Twice as bad as the US. Ten times worse than anything seen during the financial crash of the late 2000s. Worse than any EU country. The UK is planted firmly at the bottom of the Covid-19 developed country league table after the economy contracted by a fifth in the second quarter of 2020.
The reasons Britain is once again being dubbed by some “the sick man of Europe” are pretty clear. After weeks of dithering, the government imposed a stringent lockdown that was tougher and lasted for longer than elsewhere. Allowing the virus to spread to care homes meant the reopening of bits of the economy was slow.
Boris Johnson and his ministers cannot be blamed for the arrival of a global pandemic. What will be an issue at the inevitable inquiry into why Britain had more deaths and suffered a bigger hit to growth than its rivals is the extent to which government mistakes intensified the crisis.
The latest data from the Office for National Statistics shows how the economy has evolved since the start of the year. Activity started to fall in the last 10 days of March before coming to a virtual halt in April. There was a modest pick-up of 2.4% in May followed by a more substantial 8.7% rise in June.
This sounds impressive but as Samuel Tombs of Pantheon Macroeconomics pointed out, the level of gross domestic product – the official yardstick for gauging the size of the economy – was still 17.1% below its January peak by the end of June. There is an awful lot of ground to make up.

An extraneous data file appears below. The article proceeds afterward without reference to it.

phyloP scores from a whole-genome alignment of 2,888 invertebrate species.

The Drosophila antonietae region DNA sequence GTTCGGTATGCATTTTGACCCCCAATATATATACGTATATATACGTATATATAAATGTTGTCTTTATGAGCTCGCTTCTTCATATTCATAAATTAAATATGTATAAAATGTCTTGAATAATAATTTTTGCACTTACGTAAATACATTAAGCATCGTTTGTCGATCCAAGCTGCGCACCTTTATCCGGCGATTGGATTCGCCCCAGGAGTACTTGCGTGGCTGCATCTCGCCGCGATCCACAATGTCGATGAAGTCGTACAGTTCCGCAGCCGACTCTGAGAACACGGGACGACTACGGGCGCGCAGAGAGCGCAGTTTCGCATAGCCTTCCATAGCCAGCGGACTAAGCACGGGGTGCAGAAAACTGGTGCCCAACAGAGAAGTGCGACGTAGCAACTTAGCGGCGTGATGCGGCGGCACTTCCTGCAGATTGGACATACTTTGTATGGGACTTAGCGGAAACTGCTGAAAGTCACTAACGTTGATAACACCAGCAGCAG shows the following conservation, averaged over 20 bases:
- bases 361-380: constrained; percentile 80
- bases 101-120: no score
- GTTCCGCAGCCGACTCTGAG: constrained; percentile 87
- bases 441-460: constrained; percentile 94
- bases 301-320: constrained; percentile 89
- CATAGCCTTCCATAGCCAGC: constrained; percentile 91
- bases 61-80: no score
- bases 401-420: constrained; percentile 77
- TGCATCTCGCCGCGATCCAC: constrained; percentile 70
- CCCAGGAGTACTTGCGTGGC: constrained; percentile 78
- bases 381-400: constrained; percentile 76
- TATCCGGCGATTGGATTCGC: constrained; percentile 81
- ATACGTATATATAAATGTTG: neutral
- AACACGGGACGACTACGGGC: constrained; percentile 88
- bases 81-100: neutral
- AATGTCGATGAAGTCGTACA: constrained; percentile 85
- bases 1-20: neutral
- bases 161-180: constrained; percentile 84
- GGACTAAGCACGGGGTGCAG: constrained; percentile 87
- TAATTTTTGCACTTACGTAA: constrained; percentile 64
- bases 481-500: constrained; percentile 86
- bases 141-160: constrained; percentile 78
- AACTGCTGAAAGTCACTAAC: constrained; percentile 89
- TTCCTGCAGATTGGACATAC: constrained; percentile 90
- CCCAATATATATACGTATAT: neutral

There will be a further increase in national output in July and August, and, in all likelihood, the biggest quarterly drop in activity on record will be followed by the biggest quarterly rise on record.
But from now onwards the pace of recovery looks likely to slow. The number of Covid-19 cases has been rising steadily for some weeks and the government is going to be cautious about reopening the bits of the economy that remain closed. It may even close parts that have already opened in order to allow children to go back to school next month.
Temporary measures – the cuts in VAT and stamp duty, in particular – should bring forward spending and lead to faster growth in the coming months than would otherwise be the case. On the other hand, the phasing out of the furlough is already being accompanied by substantial job losses. Structurally, an economy that is heavily dependent on face-to-face services is vulnerable to a loss of confidence, whether caused by Covid-19 or the fear of unemployment. Britain had a whirlwind slump that really only lasted for two months. Recovery will take a lot longer.